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Analysis and feasibility assessment of a roof top grid-connected photovoltaic power system for a Green building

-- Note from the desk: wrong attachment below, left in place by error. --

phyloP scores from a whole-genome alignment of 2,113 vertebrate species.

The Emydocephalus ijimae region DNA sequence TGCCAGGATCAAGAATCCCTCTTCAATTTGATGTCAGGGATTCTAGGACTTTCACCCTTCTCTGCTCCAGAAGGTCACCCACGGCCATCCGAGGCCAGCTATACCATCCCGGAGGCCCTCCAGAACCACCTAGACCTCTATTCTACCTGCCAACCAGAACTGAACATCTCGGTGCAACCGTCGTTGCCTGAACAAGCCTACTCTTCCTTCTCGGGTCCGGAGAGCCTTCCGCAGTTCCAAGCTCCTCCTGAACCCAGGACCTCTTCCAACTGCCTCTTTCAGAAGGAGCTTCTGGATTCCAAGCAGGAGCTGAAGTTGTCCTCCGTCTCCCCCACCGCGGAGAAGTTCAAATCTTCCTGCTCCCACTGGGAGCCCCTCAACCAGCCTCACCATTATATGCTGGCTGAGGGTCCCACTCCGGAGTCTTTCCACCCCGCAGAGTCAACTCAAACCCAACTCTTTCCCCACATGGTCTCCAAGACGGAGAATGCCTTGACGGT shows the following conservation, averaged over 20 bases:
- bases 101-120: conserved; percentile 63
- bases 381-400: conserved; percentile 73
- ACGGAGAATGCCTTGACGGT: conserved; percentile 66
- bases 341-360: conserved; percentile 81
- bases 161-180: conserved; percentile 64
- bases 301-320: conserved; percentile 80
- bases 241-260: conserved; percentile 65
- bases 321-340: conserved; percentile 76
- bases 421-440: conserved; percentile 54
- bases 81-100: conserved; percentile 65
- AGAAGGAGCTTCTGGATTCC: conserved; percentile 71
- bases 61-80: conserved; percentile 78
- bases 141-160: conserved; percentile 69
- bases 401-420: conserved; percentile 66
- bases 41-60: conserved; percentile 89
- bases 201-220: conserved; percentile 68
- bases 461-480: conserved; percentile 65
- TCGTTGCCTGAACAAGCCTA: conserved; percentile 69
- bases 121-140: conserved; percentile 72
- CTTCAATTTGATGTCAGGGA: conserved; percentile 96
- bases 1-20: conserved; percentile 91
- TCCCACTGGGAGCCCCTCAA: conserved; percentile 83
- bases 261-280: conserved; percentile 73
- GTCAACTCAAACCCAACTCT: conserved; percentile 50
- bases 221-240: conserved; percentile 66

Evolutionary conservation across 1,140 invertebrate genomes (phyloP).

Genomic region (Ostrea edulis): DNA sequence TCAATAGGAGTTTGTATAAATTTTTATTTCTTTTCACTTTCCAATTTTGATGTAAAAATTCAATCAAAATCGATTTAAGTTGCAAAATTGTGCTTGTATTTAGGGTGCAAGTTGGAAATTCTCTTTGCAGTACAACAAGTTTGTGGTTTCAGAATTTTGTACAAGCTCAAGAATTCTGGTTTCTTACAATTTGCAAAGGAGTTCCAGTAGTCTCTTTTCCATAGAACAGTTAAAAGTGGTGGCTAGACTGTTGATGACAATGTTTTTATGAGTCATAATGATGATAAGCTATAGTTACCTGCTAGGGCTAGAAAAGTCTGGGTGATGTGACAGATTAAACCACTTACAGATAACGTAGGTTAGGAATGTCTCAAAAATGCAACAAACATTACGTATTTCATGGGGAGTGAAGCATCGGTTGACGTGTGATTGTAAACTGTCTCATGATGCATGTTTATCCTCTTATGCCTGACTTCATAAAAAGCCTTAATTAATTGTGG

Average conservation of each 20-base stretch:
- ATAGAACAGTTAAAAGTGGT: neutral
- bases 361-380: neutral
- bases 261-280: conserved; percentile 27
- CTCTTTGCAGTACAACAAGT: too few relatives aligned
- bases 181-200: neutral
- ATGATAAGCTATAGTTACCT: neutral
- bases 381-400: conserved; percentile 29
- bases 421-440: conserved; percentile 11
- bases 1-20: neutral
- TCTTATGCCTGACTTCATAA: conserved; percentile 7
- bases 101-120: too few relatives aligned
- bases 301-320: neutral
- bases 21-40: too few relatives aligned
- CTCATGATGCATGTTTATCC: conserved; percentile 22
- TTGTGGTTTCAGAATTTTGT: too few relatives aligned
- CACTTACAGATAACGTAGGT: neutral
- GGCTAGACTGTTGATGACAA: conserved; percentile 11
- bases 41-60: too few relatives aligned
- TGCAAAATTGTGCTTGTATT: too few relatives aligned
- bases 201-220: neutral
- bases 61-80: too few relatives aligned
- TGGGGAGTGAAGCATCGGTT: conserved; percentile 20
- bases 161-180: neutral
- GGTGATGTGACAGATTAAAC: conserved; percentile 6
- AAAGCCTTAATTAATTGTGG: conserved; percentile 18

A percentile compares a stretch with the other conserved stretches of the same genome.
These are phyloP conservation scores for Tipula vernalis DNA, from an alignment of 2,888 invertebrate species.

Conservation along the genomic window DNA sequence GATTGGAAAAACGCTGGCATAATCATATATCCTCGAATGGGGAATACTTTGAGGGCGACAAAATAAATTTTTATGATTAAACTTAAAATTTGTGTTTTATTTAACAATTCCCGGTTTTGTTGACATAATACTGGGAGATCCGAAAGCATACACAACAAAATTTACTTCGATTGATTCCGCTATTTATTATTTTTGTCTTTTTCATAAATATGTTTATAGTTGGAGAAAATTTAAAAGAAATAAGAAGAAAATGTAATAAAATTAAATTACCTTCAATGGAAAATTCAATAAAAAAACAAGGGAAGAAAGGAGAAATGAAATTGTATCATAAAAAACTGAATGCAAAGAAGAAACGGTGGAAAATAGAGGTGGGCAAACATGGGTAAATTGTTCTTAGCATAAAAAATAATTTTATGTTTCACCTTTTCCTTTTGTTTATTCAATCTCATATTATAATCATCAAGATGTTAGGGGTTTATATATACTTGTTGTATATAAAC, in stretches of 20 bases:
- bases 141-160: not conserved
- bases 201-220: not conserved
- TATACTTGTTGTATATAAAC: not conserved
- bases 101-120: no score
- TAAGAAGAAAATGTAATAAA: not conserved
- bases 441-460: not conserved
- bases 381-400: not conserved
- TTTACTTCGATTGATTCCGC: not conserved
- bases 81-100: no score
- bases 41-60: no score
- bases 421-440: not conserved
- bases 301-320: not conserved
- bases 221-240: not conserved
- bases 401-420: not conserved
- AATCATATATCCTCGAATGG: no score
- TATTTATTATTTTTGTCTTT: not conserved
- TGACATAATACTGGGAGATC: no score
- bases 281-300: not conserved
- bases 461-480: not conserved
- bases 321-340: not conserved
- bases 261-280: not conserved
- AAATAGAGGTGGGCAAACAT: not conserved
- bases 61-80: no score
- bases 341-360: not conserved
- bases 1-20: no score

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    International Research Journal of Engineering and Technology   (IRJET)   e-ISSN: 2395 -0056   Volume: 03 Issue: 06 | June-2016 www.irjet.net p-ISSN: 2395-0072   © 2016, IRJET | Impact Factor value: 4.45 | ISO 9001:2008 Certified Journal | Page 40  Analysis and feasibility assessment of a roof top grid-connected photovoltaic power system for a Green building G.R.K.D. Satya Prasad 1 , Dr. Jagadish Panda 2 , Lalit kumar barik  3 , Sidharth kumar sahoo  4 , Somesh das 5 , Gupteswar swain 6 , 1  Asscoaite Professor, Department of Electrical Engineering, GIET, Gunupur, Orissa,   INDIA  2  Professor, Department of Computer Science Engineering, GIET, Gunupur, Orissa, INDIA  2,3,4,5  Final Year UG student, Dept. of Electrical Engineering, GIET, Gunupur, Orissa, INDIA ---------------------------------------------------------------------***---------------------------------------------------------------------  Abstract -   Independent solar power generation systems necessity to elevate the design. A verdict sufficient purchase of clean energy for the imminent is one of society’s most overwhelming challenges. Renewable energy sources will  performance a substantial role in a justifiable development of the energy supply in the imminent, due to the negligible impact they are anticipated to have on the environment and their gigantic industrial potential. But on the supplementary hand, it silently requires a great deal of technological and organizational progress before it can contribute substantially to our energy needs in a ecological way. In this project an investigation has being supported out with a 1 kW solar PV system to be mounted and integrated into a Green building. By scrutinizing all factors with simulation software called Homer a comprehensive economic analysis methodology has been suggested. The results obtained are very encourageable to plan for further  forthcoming projects. Key Words : Simulation, Rooftop, Homer, Green buildings, 1. INTRODUCTION A 1 kw solar PV power generation system has been installed in administration block with the following specifications. A complete load survey also conducted to know the load pattern of 1 kw solar PV system. After collecting the data from various sources we have calculated and analyzed the load pattern and load curves of various rooms and checked with HOMER software for accuracy. ENERGY AUDITING AND LOAD SURVEY PROCESS For the installation of solar panel we took energy audit and details have taken by batch No. 10 in order to calculate the number of loads and its power consumption. Here we considered all types of loads such as lights, fans etc. in administration block. Monthly consumption of load for 24hr in a weekday is represented in this T No: 1. This table is prepared by taking accounts of daily class schedule in the college. EE/EEE department working hour starts at 7am and ends at 1pm.So maximum power consumption is taking place in between this time. From 1pm to 3pm lunch break are taken. So there is nil power consumption at that time. Again the department re-opens at 3pm and continues up to 6pm.So at that time there is moderate power consumption is taking place, because in second half there is less class than first half. From 6pm to 7am only one tube-light is glowing for the purpose of lightening the building. By taking the account of monthly wise we observe that there is more power consumption in between February to May due to summer season. From august to December there is moderate power consumption due to winter season and puja vacation. From May to June there is summer vacation, so at that time we consume less power. January, June and July are the months in which exams take place, so less power consumption take place than other months. By analyzing and taking the above data we simulate it through HOMER software. Table 1: Daily load pattern at administration block Hour Load (kW) Hour Load (kW) 00:00 - 01:00 0.000 12:00 - 13:00 0.560 01:00 - 02:00 0.000 13:00 - 14:00 0.100 02:00 - 03:00 0.000 14:00 - 15:00 0.100 03:00 - 04:00 0.000 15:00 - 16:00 0.100 04:00 - 05:00 0.000 16:00 - 17:00 0.560 05:00 - 06:00 0.000 17:00 - 18:00 0.560 06:00 - 07:00 0.000 18:00 - 19:00 0.560 07:00 - 08:00 0.000 19:00 - 20:00 0.300 08:00 - 09:00 0.100 20:00 - 21:00 0.300 09:00 - 0.560 21:00 - 0.100    International Research Journal of Engineering and Technology   (IRJET)   e-ISSN: 2395 -0056   Volume: 03 Issue: 06 | June-2016 www.irjet.net p-ISSN: 2395-0072   © 2016, IRJET | Impact Factor value: 4.45 | ISO 9001:2008 Certified Journal | Page 41 10:00 22:00 10:00 - 11:00 0.560 22:00 - 23:00 0.000 11:00 - 12:00 0.560 23:00 - 00:00 0.000 Modeling the Solar PV system with Homer Fig No. 1 Home page of homer At first we have to click on the add or remove bar for choosing our equipment. A lot of equipment are shown in a window which is appeared like Fig No: 6.1. We have to choose equipment according to our requirements. As per our requirements we take one primary load, one converter, one battery, one PV and a Grid. The below Fig 2will shows how to add or remove equipment for simulating purposes. Primary load input Here we have to first choose type of load. The load type is AC. After that 24 hourly values entered in the load table of every month. Each of 24 values in the load table is the average electric demand for a single hour of the day. The above Fig No. 2 show how the primary load gives result. Fig No. 2 Primary load input PV input PV is one of the equipments we select. Here we have to put size of the PV according to peak load. We have to also enter the cost and replacement value according to the size of PV. Here we got the curve between cost and size. The above Fig No. 3 shows that, its life time is 25 years. Fig No. 3: PV input Battery input Battery is mainly used for backup purpose. Here; we have to choose a battery of appropriate rating which meet our load demand is shown in Fig No. 5.5. After that we have to enter quantity and capital cost to the cost table according to our requirements. Here we get the curve between cost and quantity. We are using battery for back-up supply when there is no grid supply and solar radiation. Fig No. 4 Battery input 4. Converter input A converter may be rectifier or inverter. A converter is required for the system in which DC components serve as AC load and vice versa. Here we have to also enter the cost and size value to the cost table shown in Fig No. 6.6, including labor and hardware installation. Here we get the curve between cost and size. Its lifetime is 15 year. Fig No. 5. Converter input Grid input    International Research Journal of Engineering and Technology   (IRJET)   e-ISSN: 2395 -0056   Volume: 03 Issue: 06 | June-2016 www.irjet.net p-ISSN: 2395-0072   © 2016, IRJET | Impact Factor value: 4.45 | ISO 9001:2008 Certified Journal | Page 42 Grid is infinite bus bar, from where power can be taken according to load demand. Here we take grid into accounts to compensate our peak load demand. After selecting the rate we get a graph in between time of day and rate schedule. Grid input is shown in Fig No. 6. Fig No. 6: Grid input 6. Solar resource input: Fig. 7: Solar Resource at Gunupur Use this window to specify the latitude and the amount of solar radiation available to the photovoltaic (PV) array throughout the year. HOMER uses this data to calculate the output of the PV array each hour of the year. There are double ways to produce baseline records: you can use homer to produce data, or you can ingress hourly radiation data from a file. To synthesize data, you must go in twelve average monthly values of both solar radiation or clearness index. You do not have to enter both; homer analyzes one from the other using the latitude. Enter each monthly cost in the fitting row and support of the solar store table. As you cross the threshold values in the table, homer builds a set of 8,760 solar radiation values, or solitary for each hour of the year. Homer creates the synthesized values with the graham process, which outcomes in a data sequence that partakes genuine day-to-day and hour-to-hour changeability and auto correlation. 2. Final simulation result After putting all the desired data, we go for simulating the project. Finally we got optimization result along with complete report which is shown in Fig No. 6.8. Fig No. 8 Final simulation results SIMULATION OUTPUT REPORT Cost summary Cost summary includes all the expenditure throughout the project. It includes total net present cost; cost of energy and Operating cost details is given. Cost summary also includes cash flow summary which gives detail information about PV, grid, battery and converter net present cost. Here different color shows different net present cost of PV, grid, battery and converter which includes capital, replacement, operating, fuel and salvage cash flow. Electrical power production and consumption    International Research Journal of Engineering and Technology   (IRJET)   e-ISSN: 2395 -0056   Volume: 03 Issue: 06 | June-2016 www.irjet.net p-ISSN: 2395-0072   © 2016, IRJET | Impact Factor value: 4.45 | ISO 9001:2008 Certified Journal | Page 43 Every year we got maximum electrical power from PV array and purchased moderate power from grid to fulfill our load profile. Detail information is given. Below result shows monthly average electric power production in a year. Here PV is represented in yellow color and grid is represented in gray color. Here colors represent PV and grid power consumption in kw every month. Fig No. 9 Monthly average electric production 3. Conclusion Particulars Cost Total system cost 98,000 Rs/- After subsidy 68,6000 Rs/- No. of units generated from solar panel 1527 kwh Each unit rate by considering maximum demand rate and diesel generator option. 9 Rs/- Total revenue from solar power 1527 × 9 = 13, 743 Rs/- year Payback period 7 years (without considering net metering option) Using solar energy at home is becoming increasingly popular. Due to government encouragements and aids on solar systems, the prices of solar panels are becoming more cheap to the everyday purchaser. Home solar power can be used autonomously from a grid system. Surplus electricity made thru the day is stored for night use. More regularly are solar energy systems that are tangled to a grid and trade electricity. In night times and cloudy existences, electricity from the grid is used. In this paper an analysis has being supported out with a 1 kW solar PV system for GIET campus has been installed at administration block. By analyzing all factors with simulation software called Homer a complete economic analysis methodology has been suggested. The results obtained are very encourageable to plan for further future projects. References: 1.   G.R.K.D. Satya Prasad “Kitchen waste based Biomass Plant for Power generation: A case study analysis” International Research journal of Engineering and Technology” Vol. 3, Issue 2, March –  2016 2.   G.R.K.D. Satya Prasad “Assessing the possibility and economical considerations of solar- wind based hybrid power generation in Green buildings” International Research journal of Engineering and Technology” Vol. 3, Issue 2, March –  2016 3.   G.R.K.D. Satya Prasad “Integration of Renewable energy sources in zero Energy buildings with Economical and Environmental aspects by using Homer “ in International journal of advanced engineering sciences and technologies, ISSN:2230-7818,vol-9,Issue No-2,2011; page no: 212-217 4.   G.R.K.D. Satya Prasad “Performance optimization of a Rooftop Hybridized Solar PV-AC grid assisted power system for peak load management” published in International Journal of Engineering Research and  Applications , ISSN:2248-9622, vol-2,Issue No-3,May-june 2012 5.   Bohdanowicz P. and Martinac I., 2002, Thermal Comfort and Energy Saving in the Hotel Industry 6.   SEAV, 2004, Refrigerated Air Conditioning Systems 7.   Australian Department of the Environment, Water, Heritage and the Arts, 2007, Tips for Choosing an Efficient Air Conditioner 8.   US Department of Energy, 1999, Energy Efficient Air Conditioning 9.   T.Y. Chen, Y.M. Chen, F.W.H. Yik, Rational selection of near-extreme coincident weather data with solar irradiation for risk-based air-conditioning design, Energy and Buildings 39 (2007) 1193 – 1201.